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Georgia Lofts

Georgia Lofts

Email: georgialofts@gmail.com

Total Article : 124

About Me:I am a second year student studying BioMedical Science. I am interested in a wide range of topics but particularly like to focus on Biology, Art and Philosophy.

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Baldness Part 2

Baldness Part 2

Why isn’t the Stud Mullet bald?

 

Scientific findings continued

 

Some specific autosomal genes associated with male baldness include the RSPO2 (linked to hair growth in dogs), PGDFA (linked to hair follicle growth), and PRR23B (associated with eyebrow thickness). The most common X chromosome findings include the androgen receptor (AR) which is a well-recognised baldness related gene, as well as EDA2R and OPHN1. However, this X-chromosome analysis is limited in the fact that it was contained SNP’s only, more research is needed as this small sample cannot be representative.

 

Many of the genes mentioned are associated with hair development and growth, and therefore any impairment can easily lead to hair loss. Genetic variants with higher expressions of these genes instigate the suppression of hair growth causing the expressed baldness phenotype. Possessing a baldness gene does not necessarily mean that the genetically inherited trait is expressed. A carrier or a dormant gene can pass on the gene to his children without being bald himself.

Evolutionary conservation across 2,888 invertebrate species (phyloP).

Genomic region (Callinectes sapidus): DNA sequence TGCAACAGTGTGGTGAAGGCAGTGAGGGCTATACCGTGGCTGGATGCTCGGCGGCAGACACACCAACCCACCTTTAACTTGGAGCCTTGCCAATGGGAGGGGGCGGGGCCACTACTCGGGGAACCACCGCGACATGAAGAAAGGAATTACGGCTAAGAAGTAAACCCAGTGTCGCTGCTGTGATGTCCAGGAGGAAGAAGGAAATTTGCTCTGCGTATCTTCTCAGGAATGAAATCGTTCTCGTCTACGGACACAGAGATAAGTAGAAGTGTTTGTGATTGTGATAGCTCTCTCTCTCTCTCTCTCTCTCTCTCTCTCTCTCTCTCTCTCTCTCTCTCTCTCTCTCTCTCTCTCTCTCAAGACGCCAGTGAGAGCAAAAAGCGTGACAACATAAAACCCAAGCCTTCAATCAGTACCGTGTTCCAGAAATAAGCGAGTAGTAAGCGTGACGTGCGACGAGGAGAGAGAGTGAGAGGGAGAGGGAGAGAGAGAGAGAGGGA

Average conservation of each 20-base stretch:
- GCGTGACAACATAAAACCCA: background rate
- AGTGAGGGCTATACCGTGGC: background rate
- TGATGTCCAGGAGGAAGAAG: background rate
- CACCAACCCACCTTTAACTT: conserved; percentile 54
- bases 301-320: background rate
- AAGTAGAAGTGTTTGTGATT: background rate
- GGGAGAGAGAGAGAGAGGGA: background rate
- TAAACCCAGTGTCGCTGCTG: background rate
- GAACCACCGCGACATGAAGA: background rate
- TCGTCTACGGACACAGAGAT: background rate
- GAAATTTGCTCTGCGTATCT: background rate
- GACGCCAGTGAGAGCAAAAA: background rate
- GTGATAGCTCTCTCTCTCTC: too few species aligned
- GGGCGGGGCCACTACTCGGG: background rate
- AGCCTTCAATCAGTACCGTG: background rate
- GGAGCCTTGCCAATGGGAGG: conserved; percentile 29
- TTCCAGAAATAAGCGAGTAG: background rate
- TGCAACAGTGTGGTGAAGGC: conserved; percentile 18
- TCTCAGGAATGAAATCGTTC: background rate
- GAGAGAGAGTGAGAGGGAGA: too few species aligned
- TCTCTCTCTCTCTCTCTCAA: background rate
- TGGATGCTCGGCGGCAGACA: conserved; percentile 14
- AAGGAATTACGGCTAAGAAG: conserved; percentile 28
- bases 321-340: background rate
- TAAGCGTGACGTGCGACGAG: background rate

Yet Steven Pinker does not show any signs of baldness

 

Hereditary hair loss is polygenic, so if several genes are involved, and there is a varying degree of expression, then it makes sense as to why one’s genome doesn’t completely define a person’s phenotype. Furthermore, the phenotype is not entirely down to genetics alone. A person could be genetically determined to become bald yet still show no symptoms due to the environment they were brought up in. Similarly, a man could be bald yet have none of the associate genes. Lifestyle, stress, diet, pollution, and even hair products all contribute to the extent of hair growth.

 

This is seen in Steven Pinker as he is genetically determined to be bald, so perhaps due to his environmental circumstances, his genotype is not expressed in his phenotype.

 

Why is there a stigma around male baldness?

 

Whilst we have some that rock the look, shaving their head from a young age, for many male pattern baldness causes emotional distress. Hair is associated with beauty, and the loss of it is associated with growing old and ‘becoming less attractive’. We see celebrities diverting away from natural aging through receiving botox and hair transplants and so there is a pressure to look a certain way. Many men feel that a woman will not find them attractive if they do not have a full head of hair.

 

Even if we are meant to be bald, it doesn’t mean we cannot intervene

 

Not only can we prevent environmental causes of hair loss through not smoking, having a sufficient diet and avoiding stress, we can also visit a hair loss specialist to receive advice. The specialist can establish the nature, extent and pattern of hair loss. Once it is concluded, they can recommend ways to regrow hair. For example, people can use male hair loss treatments and complementary hair growth boosters. And if you really feel you need it, you can receive hair transplants!

 

So, Steven Pinker successfully manages to avoid hair loss and flaunt his stud mullet!

 

Image-  https://www.toolsofmen.com/why-do-men-go-bald/

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